Department of Robotics 


Department Mobile Robots

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Robot Hercules


Reconnaissance and emergency four-wheeled mobile robot.

Hercules – photo gallery (34)

Hercules – video 1

Hercules – video 2

Basic parameters

Chassis: four-wheeled, independent suspension of all wheels
Steering: steerable rear axle (Ackermann)
Drive: driven front axle with differential
Arm: 3 degrees of freedom (rotations) + gripper
Motors: - DC motor for drive
- servo for steering
- 3 Maxon EC motors for the arm
- DC motor for the gripper
Sensors: - distance-measuring LASER sensor on the arm
- incremental position sensors in the arm motors
- resistance thermometer
- Dräger X-am 5000 gas detector
- stereovision camera head on the arm
- rear camera on the chassis
Control system: remote wireless control of all functions from a PC
Data transmission: - Radiocrafts RC1280HP (868 MHz) for driving
- Wi-Fi (2.4 GHz) for camera pictures (TCP)
- Wi-Fi (2.4 GHz) for arm control and sensors data (UDP)
Dimensions: - chassis:990 x 710 x 675 mm
- arm links lengths: 450 mm, 860 mm (reach 1390 mm)
Weight: 165 kg (140 kg chassis + 25 kg arm)
Max. load: 115 kg chassis; 1.1 kg arm

Robot description

Chassis of this mobile robot comes from an electric wheelchair InvaCare, mechanically modified on the department to allow placement of additional electronic and attachment of the manipulator arm. Thanks to the use of a highly optimised commercial chassis, the locomotory subsystem of the robot has excellent parameters (battery capacity, load, range of speeds, power, manoeuvrability). It turned out to be not really easy to control the functions of the chassis (power, speed switching, driving, steering) remotely from a computer – the original control system of the wheelchair is based on a proprietary and closed CAN-type bus with unknown protocol. The final solution was to completely replace the driving electronics, so now all the driving functions can be controlled remotely from a custom control application.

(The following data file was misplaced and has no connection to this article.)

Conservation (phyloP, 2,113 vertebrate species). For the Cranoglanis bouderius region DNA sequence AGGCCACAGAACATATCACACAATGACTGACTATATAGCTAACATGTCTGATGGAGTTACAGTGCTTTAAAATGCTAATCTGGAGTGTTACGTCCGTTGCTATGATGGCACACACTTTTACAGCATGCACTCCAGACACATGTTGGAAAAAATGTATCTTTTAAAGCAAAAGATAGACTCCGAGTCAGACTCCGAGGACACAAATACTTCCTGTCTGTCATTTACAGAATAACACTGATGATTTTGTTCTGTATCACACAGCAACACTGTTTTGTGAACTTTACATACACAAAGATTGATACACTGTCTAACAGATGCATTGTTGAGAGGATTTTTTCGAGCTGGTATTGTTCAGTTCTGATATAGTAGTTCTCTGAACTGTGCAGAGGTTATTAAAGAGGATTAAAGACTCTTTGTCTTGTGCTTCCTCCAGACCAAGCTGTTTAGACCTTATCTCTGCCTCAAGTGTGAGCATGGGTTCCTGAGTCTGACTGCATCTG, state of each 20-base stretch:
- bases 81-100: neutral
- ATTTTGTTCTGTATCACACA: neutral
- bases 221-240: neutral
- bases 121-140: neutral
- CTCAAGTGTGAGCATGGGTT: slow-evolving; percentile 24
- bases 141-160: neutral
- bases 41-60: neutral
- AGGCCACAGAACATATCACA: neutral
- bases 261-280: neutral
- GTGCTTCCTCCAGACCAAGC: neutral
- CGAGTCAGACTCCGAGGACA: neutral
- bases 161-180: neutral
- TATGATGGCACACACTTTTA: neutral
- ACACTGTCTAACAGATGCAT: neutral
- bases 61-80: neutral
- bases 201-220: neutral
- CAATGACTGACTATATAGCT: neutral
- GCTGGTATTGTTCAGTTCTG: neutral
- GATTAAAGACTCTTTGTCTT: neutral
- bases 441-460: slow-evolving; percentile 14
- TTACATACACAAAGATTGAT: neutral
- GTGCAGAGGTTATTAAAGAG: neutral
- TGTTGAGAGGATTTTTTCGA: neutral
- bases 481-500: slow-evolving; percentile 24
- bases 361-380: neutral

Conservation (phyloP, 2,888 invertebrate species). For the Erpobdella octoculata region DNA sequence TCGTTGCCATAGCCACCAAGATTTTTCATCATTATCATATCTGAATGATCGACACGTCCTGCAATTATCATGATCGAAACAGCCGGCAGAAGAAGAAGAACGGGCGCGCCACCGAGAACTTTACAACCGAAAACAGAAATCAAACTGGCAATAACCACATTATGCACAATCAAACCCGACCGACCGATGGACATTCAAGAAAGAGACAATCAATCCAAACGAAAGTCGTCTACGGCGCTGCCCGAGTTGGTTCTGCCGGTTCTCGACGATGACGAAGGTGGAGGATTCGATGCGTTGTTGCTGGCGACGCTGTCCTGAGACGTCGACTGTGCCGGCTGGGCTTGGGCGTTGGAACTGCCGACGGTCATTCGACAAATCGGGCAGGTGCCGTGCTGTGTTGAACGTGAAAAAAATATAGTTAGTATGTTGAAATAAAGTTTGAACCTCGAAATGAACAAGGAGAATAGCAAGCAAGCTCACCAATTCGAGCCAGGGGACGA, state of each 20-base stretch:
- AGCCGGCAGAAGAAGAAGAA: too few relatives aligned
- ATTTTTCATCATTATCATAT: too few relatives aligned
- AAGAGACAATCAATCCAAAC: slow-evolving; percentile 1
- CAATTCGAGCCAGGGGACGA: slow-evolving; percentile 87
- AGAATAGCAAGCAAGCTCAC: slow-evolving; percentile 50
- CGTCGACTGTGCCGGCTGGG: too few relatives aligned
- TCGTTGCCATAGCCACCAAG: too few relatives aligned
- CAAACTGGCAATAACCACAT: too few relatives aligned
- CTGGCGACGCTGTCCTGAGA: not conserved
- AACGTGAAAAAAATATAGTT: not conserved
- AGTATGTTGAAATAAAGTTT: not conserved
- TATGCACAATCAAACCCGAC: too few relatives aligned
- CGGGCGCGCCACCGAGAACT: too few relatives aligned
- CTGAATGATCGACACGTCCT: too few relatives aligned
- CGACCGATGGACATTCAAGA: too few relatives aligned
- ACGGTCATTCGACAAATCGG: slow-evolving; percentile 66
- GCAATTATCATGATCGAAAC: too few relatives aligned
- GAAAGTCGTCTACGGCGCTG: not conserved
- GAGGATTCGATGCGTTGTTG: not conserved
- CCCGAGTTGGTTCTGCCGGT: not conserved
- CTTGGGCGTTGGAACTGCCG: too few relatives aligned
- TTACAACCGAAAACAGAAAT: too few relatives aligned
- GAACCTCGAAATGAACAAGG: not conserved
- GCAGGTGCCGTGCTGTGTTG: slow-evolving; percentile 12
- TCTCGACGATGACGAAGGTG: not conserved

The manipulator arm was completely designed and realised by the department. One of the primary requirements because of the circumstances was as low manufacture complexity as possible (to cut both the manufacture time and costs). That’s why for example all three driving units are identical, regardless the lower load of some joints. Simplicity of the construction brought also other benefits, especially almost zero mechanical looseness and thus it is possible to perform very accurate and fine movements. The manipulator has 3 degrees of freedom; all joints are powered by disc electromotors MAXON ES90F 60 W with harmonic gearboxes. The low-level control is provided by Maxon EPOS units interconnected via a CAN bus.

The manipulator is currently equipped with a simple two-jaw gripper with adjustable gripping force (7 levels in each direction).

The robot contains a stereovision camera head located on the last link of the arm. This location allows the camera to watch the object of manipulation or to look around while driving or watching the environment. Between the cameras is a LASER distance sensor with 25 m range. There is also a third camera at the rear of the chassis, for navigation when driving backwards.

It is possible to control the robot remotely from an operator’s station (suitcase) containing all the necessary electronics, an accumulator, transmission devices and a notebook with touch screen. All robot functions are integrated into one user-friendly application and can be controlled using a wireless gamepad. Important information is displayed directly over the camera image, additional functions and data are shown on the right-hand panel. The operator can also use 3D glasses for stereovision.

There are two minicomputers on the robot (Via EPIS and Asus EEE netbook); one of them is running a server application controlling the arm movements and processing sensor signals and the other one is running an application acquiring and compressing camera pictures. Both these applications communicate with a client application (the operator’s station) via Wi-Fi. Driving signals are transmitted by radio because of its better reliability in buildings.

The robot also contains a thermometer to measure temperature around the robot and a gas detector Dräger X-am 5000, which can be equipped with up to 5 sensors for different gas types. Data from the detector and thermometer are of course also transmitted to the operator’s station and displayed on the screen.

Since 2010, the robot could be seen every year on the largest air, army and security show in cental Europe – Nato Days in Ostrava, where has been one of the most popular attractions on the stand of the Faculty of Mechanical Engineering (Department of Robotics).

© Department of Robotics 2008-2018, Tomáš Kot

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